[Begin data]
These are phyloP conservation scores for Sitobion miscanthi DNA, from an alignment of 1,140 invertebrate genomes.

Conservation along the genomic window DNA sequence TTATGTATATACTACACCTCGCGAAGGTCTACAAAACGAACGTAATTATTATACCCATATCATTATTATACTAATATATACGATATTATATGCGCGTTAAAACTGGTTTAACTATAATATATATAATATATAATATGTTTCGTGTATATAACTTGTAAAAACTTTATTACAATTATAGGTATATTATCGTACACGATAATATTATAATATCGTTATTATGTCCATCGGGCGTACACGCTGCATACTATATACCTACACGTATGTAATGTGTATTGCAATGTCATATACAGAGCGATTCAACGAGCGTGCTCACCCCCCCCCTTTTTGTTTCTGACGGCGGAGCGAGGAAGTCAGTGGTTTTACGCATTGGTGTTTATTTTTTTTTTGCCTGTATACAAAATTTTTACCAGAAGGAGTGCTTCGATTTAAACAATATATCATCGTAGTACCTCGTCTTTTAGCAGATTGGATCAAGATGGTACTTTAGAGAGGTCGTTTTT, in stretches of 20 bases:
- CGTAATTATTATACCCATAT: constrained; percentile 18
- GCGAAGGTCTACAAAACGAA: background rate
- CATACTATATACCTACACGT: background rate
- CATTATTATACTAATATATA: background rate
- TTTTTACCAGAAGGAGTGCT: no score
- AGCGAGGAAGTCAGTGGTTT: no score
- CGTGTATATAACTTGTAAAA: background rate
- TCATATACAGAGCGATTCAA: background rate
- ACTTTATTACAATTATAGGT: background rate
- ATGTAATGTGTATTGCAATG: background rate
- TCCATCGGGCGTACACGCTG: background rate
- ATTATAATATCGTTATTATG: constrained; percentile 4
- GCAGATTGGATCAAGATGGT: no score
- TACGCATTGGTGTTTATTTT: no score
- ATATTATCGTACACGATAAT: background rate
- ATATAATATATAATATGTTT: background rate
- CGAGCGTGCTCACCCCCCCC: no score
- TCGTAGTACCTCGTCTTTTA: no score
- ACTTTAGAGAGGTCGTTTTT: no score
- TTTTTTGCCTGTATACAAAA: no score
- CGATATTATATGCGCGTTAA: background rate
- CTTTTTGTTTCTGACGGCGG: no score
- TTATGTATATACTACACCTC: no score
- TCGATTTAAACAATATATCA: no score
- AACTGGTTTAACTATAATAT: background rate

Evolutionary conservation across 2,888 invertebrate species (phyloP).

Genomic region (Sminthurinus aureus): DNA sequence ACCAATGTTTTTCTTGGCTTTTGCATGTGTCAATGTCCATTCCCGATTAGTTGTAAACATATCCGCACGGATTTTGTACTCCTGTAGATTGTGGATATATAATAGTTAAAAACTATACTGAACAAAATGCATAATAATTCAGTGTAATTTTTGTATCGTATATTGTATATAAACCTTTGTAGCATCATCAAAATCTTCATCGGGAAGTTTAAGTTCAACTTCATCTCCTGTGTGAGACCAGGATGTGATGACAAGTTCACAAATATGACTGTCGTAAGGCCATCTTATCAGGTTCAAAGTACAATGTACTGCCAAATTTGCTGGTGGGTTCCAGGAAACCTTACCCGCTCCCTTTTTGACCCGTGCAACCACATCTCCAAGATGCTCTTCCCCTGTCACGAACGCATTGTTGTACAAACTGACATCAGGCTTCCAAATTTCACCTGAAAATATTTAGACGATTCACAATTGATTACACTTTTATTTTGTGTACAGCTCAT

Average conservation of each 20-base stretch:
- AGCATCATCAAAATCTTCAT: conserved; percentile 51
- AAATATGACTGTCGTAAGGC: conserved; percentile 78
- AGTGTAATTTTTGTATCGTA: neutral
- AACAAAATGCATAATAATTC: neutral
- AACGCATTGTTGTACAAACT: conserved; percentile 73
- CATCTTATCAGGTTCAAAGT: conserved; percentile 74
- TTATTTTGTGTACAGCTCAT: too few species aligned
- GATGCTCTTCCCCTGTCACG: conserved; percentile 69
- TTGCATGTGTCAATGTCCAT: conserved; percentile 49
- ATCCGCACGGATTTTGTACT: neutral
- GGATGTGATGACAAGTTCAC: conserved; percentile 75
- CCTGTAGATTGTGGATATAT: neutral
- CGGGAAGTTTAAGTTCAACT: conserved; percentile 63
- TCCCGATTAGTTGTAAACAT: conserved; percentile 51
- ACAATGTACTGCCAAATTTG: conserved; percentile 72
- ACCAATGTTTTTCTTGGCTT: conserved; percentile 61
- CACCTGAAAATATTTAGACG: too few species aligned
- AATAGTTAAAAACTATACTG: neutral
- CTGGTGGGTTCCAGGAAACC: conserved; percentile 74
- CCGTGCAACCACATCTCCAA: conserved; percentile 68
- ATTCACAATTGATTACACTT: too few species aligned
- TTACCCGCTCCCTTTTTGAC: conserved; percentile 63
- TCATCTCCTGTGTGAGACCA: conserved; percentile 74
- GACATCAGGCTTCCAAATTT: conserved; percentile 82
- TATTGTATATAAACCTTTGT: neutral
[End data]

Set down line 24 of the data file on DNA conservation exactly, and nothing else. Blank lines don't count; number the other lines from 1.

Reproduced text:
- CTTTTTGTTTCTGACGGCGG: no score